You’ll take a module studying media law and regulation, you will explore the judicial system of England and Wales and a journalist’s rights and responsibilities within it. The public affairs section of the unit covers the principal elements of the UK political system and civic structures such as local councils which form the basis of many news stories.
In addition to your compulsory modules, you’ll choose one optional module, selected according to your interests and specialisms.
You’ll create a documentary project in either audio or video, which is both a substantial piece of journalism and a demonstration of your broadcast production skills. The subject and format of your practice-based project will be agreed in discussion with a supervisor.
Optional A Modules(Credits: 20)
Whilst the University will make every effort to offer the modules listed, changes may sometimes be made arising from the annual monitoring, review and update of modules. Where this activity leads to significant (but not minor) changes to programmes and their constituent modules, the University will endeavour to consult with students and others. It is also possible that the University may not be able to offer a module for reasons outside of its control, such as the illness of a member of staff. In some cases optional modules can have limited places available and so you may be asked to make additional module choices in the event you do not gain a place on your first choice. Where this is the case, the University will inform students.
Teaching and Learning
The practical aspects of this course are taught by experienced broadcast journalists. Some modules will follow a traditional lecture/seminar format, while most practical sessions will normally follow a workshop format. Workshops may contain elements of lecture, seminar and class discussion along with practical reporting activities. In practical sessions, you’ll learn how to use the cameras and audio recorders, and how to edit audio and video. Self-directed study time includes watching, reading and listening to the news every day as well as finding, researching and producing news stories on a weekly basis. Weekly reading of key texts will form an important part of your learning. You’ll spend the last few months of your degree working towards your final documentary project on a subject of your choice, putting into practice all the skills you have learned in Semesters 1 and 2. The best journalistic work by students will be published on the course website.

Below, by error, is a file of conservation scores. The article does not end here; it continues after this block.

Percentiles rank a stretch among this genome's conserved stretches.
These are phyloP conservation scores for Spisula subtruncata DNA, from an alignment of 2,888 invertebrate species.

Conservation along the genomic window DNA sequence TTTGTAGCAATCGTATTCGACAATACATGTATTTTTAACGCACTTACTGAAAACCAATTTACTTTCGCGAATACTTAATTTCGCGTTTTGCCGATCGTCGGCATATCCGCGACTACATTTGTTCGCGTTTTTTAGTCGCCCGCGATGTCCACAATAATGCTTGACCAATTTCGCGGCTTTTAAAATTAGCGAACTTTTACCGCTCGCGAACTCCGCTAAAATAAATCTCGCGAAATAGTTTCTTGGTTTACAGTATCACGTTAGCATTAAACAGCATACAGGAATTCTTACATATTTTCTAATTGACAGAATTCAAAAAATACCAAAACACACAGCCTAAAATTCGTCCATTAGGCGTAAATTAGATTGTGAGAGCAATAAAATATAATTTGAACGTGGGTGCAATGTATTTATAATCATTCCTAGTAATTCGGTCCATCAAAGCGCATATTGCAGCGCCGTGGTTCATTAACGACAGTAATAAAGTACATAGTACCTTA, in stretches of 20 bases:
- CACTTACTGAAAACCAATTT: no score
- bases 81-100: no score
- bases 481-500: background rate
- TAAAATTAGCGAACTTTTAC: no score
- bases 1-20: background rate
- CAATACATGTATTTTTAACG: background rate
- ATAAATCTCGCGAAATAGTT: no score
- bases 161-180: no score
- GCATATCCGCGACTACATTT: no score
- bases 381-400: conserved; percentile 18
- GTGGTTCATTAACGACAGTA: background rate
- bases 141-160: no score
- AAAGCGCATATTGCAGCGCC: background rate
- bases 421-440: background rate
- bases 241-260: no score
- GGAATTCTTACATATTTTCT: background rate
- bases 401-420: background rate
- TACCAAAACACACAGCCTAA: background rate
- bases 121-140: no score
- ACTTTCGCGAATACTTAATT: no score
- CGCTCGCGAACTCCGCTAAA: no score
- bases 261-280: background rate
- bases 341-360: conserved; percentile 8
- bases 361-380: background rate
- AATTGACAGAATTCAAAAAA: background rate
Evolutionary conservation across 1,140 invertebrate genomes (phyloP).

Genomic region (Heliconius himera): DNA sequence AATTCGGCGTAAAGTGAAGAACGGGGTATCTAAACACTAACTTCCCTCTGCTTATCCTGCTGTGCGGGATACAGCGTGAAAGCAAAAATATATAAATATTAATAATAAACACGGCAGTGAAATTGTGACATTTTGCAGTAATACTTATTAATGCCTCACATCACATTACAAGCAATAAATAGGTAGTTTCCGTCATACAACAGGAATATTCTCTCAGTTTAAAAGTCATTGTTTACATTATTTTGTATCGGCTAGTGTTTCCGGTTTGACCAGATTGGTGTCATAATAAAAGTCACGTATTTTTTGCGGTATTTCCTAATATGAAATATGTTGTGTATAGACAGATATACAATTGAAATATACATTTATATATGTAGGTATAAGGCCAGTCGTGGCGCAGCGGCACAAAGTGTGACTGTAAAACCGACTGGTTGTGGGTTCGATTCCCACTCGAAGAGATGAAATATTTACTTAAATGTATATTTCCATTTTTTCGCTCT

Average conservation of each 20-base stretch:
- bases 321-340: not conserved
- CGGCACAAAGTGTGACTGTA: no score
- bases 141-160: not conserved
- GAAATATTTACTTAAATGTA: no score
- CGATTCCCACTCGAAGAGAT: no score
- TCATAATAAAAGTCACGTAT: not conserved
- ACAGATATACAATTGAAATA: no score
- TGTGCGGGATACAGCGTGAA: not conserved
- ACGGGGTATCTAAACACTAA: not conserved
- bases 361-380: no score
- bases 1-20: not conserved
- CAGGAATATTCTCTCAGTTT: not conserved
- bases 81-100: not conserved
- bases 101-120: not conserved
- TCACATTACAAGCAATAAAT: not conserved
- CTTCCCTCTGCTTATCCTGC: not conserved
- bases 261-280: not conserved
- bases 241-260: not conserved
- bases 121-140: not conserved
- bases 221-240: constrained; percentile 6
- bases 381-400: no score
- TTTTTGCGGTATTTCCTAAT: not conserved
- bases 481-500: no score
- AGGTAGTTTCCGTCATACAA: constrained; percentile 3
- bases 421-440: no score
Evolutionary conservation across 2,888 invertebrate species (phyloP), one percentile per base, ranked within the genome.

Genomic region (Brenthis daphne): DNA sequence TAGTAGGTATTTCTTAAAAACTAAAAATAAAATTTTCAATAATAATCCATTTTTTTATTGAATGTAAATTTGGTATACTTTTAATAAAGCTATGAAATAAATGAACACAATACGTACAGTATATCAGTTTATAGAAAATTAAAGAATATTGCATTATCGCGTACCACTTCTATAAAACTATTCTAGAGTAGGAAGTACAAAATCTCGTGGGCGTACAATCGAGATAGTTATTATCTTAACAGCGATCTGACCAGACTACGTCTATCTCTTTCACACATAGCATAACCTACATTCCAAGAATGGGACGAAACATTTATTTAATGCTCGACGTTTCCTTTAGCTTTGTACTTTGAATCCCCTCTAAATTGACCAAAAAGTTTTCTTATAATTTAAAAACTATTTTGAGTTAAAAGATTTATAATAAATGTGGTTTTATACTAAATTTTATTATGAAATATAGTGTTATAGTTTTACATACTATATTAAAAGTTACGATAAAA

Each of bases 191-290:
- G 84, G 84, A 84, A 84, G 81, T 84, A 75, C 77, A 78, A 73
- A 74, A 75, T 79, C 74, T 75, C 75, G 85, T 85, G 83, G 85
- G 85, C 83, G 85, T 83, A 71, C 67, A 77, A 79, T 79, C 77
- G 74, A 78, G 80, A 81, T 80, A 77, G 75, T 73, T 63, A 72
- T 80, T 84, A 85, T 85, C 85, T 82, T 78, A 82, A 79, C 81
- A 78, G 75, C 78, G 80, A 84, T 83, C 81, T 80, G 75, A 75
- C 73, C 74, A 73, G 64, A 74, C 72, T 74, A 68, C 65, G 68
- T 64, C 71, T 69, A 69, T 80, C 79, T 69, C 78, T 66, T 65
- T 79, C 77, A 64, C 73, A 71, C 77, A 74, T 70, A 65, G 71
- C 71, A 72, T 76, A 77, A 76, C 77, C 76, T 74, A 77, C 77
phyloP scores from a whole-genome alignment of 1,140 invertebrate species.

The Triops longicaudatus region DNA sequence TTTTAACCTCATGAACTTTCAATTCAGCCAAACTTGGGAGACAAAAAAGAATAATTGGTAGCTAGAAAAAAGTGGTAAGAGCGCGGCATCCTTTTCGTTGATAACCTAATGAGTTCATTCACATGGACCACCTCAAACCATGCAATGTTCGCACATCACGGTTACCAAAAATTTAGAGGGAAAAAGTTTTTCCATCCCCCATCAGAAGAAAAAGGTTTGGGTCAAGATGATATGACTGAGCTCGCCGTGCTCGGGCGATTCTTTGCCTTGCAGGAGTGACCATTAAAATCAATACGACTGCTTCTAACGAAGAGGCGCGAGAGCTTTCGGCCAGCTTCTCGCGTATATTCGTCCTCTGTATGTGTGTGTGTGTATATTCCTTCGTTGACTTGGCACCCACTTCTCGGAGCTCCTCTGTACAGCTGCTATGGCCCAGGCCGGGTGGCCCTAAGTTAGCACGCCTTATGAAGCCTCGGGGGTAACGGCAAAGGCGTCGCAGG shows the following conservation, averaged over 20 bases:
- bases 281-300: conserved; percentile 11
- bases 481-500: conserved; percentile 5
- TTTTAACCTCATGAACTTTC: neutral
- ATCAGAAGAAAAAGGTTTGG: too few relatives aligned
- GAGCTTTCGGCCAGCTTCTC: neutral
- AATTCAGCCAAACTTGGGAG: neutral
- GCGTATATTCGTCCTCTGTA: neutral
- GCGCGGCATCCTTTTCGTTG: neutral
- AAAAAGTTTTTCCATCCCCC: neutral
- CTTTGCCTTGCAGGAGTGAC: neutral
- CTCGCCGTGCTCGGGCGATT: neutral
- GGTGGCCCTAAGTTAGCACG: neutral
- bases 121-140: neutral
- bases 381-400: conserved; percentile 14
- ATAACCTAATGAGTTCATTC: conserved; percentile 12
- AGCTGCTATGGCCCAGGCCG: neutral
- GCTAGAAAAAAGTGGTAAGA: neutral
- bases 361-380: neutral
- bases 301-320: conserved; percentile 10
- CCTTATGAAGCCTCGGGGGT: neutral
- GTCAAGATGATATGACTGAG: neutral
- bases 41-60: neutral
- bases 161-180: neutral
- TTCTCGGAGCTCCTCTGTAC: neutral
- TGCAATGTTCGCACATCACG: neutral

Assessment is based mostly on evaluation of your practical work: reporting, writing, interviewing and news production. There is an element of essay writing which follows academic norms, but primarily you will be expected to produce publishable works of accurate, balanced, impartial journalism which comply with ethical and legal standards as practised in industry. You’ll develop an online portfolio of your journalism work, which will be a valuable addition to your CV. Some of your modules may include course tests, and at times you will be required to produce journalistic work under observation for assessment purposes. Media law and regulation is assessed via examination.
- Degree Classification
- Bachelors (Hons) degree - 2.1 or equivalent
- Degree Subject
- All subject areas considered
- English Foreign Language
Applications from students whose first language is not English are welcome. We require evidence of proficiency in English (including writing, speaking, listening and reading):
IELTS: 7.0 overall (minimum 6.0 in all components).
Test dates should be within 2 years of the course start date.